We should cultivate a special bond with our sisters who, in the contemplative life, offer a sacrifice of praise each day, seek to hold fast to God in solitude and silence, and promote the Church with a hidden apostolic fruitfulness. After consulting the major superior, the general minister with his definitory will collegially decide the matter of associating a monastery of Capuchin Poor Clares with our Order according to the norms of canon 614 ff. The major superior enjoys real authority over the associated monastery as determined by the Constitutions of these sisters. In the same way let us be united with fraternal affection with those religious institutes that are spiritually united with our Order.
Let us properly fulfill our religious and familial responsibilities to our parents, relatives, benefactors, supporters and all those who belong to our spiritual family; and let us commend them to God in our community prayers.


Within the ambit of the franciscan family, the Secular Franciscan Fraternity or Order occupies a special place that both shares and promotes its authentic spirit. It should be esteemed as necessary for the fulness of the franciscan charism.
In it, the brothers and sisters, moved by the Holy Spirit, are prompted to attain the perfection of charity in their secular state by professing to live the Gospel after the manner of Saint Francis.
The Secular Franciscan Order, united to our Order by its origins, history and sharing of life, has been entrusted to our care by the Holy See.
Let the brothers, therefore, be eager to show from their heart a truly brotherly attitude for members of the Secular Order, nourish by their example fidelity to the gospel life, and effectively foster the Order itself among the secular clergy and the laity.
Our superiors have the right to establish fraternities of the Secular Franciscan Order in all our houses and elsewhere, observing theprescriptions of law. Let them be vigilant so that a true, vital sharing be fostered between the fraternities of our Order and those of the Secular Order.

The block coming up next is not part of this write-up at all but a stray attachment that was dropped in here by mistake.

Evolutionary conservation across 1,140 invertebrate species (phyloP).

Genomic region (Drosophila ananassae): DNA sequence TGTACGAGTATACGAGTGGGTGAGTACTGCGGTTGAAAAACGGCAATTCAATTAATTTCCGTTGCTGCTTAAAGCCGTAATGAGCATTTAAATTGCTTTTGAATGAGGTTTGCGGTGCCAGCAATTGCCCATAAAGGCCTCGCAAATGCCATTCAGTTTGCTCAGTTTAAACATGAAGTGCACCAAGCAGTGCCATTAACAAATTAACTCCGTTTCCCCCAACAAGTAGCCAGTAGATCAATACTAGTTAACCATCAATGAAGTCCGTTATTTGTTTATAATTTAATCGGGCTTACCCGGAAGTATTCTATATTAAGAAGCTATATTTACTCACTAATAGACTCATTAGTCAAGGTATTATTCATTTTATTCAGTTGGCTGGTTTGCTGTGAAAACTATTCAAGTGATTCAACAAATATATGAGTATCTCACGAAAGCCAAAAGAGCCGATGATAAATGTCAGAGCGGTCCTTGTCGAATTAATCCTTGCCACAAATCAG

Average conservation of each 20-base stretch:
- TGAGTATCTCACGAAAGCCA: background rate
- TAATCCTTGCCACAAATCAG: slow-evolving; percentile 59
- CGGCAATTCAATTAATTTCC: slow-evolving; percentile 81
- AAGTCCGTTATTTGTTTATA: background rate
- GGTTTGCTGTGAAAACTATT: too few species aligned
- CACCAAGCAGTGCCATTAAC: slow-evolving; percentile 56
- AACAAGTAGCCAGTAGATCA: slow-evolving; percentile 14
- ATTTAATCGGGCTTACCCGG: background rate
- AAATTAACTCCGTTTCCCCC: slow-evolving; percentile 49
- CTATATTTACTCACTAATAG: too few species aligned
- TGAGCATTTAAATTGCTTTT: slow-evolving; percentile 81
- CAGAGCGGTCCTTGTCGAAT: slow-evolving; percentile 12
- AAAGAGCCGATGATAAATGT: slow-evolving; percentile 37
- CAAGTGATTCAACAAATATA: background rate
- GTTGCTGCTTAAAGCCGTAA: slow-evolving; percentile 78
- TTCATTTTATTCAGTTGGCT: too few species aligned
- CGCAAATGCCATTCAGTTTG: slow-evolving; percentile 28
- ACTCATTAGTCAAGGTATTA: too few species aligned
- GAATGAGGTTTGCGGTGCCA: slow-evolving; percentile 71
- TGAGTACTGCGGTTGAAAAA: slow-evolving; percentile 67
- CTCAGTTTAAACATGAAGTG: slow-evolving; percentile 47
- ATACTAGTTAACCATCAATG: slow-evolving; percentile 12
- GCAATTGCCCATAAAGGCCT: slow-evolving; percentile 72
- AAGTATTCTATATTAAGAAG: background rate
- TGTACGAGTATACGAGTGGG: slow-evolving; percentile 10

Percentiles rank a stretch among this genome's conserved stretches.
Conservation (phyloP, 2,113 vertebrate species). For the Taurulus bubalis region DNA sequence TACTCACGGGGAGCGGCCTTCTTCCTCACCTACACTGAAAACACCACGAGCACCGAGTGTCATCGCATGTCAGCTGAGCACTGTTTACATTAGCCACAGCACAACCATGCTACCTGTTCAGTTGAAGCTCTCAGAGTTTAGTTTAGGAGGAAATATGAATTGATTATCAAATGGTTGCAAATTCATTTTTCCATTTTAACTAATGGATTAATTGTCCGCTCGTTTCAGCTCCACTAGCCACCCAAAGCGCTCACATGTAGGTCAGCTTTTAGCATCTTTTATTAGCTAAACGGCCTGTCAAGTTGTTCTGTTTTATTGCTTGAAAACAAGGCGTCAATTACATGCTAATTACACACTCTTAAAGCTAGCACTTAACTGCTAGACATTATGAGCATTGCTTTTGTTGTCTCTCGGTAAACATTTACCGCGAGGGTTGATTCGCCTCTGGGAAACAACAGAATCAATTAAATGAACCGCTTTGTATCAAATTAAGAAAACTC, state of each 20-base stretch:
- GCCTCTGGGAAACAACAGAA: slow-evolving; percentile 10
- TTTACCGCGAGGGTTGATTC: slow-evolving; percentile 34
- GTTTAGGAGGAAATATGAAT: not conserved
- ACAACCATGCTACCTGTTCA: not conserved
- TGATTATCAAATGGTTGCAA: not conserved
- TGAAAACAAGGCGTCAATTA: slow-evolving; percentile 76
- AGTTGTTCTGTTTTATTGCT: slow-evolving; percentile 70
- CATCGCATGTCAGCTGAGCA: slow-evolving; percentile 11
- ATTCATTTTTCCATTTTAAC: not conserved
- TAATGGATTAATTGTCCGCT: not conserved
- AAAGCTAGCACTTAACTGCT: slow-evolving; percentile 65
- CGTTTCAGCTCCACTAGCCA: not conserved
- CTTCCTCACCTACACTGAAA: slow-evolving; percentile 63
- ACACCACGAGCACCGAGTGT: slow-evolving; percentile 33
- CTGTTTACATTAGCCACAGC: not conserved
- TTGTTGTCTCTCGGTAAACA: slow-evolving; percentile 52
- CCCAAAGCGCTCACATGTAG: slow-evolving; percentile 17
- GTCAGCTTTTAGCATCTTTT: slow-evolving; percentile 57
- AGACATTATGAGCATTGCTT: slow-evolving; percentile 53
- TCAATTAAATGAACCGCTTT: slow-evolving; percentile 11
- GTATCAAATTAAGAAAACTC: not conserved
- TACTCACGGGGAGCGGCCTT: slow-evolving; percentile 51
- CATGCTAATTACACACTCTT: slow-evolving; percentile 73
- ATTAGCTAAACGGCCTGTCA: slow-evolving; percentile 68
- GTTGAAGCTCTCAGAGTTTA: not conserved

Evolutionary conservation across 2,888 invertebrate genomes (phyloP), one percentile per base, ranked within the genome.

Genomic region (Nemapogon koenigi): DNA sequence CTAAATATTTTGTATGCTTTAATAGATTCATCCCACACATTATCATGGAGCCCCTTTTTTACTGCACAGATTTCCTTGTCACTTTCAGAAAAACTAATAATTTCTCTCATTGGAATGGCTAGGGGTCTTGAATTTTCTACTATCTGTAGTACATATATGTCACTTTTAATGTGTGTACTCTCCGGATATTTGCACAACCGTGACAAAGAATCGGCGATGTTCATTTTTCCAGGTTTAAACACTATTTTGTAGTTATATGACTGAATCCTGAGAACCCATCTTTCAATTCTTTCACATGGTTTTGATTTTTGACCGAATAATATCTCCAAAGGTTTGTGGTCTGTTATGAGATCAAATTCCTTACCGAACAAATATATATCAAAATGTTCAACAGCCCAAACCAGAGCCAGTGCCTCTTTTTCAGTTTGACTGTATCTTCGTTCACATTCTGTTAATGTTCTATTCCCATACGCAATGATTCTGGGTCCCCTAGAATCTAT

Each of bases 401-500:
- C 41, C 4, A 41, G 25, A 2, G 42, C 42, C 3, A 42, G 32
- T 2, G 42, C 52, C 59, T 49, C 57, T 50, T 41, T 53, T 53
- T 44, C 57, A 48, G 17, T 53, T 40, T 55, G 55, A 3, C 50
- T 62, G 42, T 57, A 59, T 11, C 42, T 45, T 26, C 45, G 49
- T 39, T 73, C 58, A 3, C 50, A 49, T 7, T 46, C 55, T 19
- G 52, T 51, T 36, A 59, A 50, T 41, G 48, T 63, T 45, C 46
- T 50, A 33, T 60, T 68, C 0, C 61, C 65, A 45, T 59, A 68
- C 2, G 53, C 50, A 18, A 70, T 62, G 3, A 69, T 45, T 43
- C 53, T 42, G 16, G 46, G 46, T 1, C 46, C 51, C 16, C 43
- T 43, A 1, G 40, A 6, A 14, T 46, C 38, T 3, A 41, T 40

Superiors should take care that by sharing and coordinating resources with the other franciscan families continual and zealous spiritual and pastoral assistance be provided for the Secular Franciscan Fraternity especially through suitable brothers properly assigned to this ministry according to the norms of its particular legislation and the universal law.
Let the brothers willingly offer spiritual assistance to this Order. Always mindful of its secular status, they should not interfere in its internal government, excepting in cases mentioned in law.
As a sign of co-responsibility, the governing board of the respective Secular Franciscan fraternities should be consulted whenever it is a matter of appointing spiritual assistants or of establishing fraternities.
Likewise, let all associations cultivating the spirit of Saint Francis, especially those of young people, be promoted and assisted spiritually. Let our houses become centers of fraternal gathering and inspiration for all, clergy and laity, who wish to follow the footprints of Christ under the direction of Saint Francis.


Christ, himself a pilgrim on earth, at the last judgement will say to those on his right: ‘I was a stranger and you made me welcome.’
Saint Francis desired as well that anyone who came to our houses would be received with kindness. Therefore let us welcome everyone with the greatest charity, especially the afflicted and the unfortunate, and help them in their needs.
Let those whom we are permitted to receive into our houses according to local circumstances, especially priests and religious, be treated by the fraternity with total graciousness.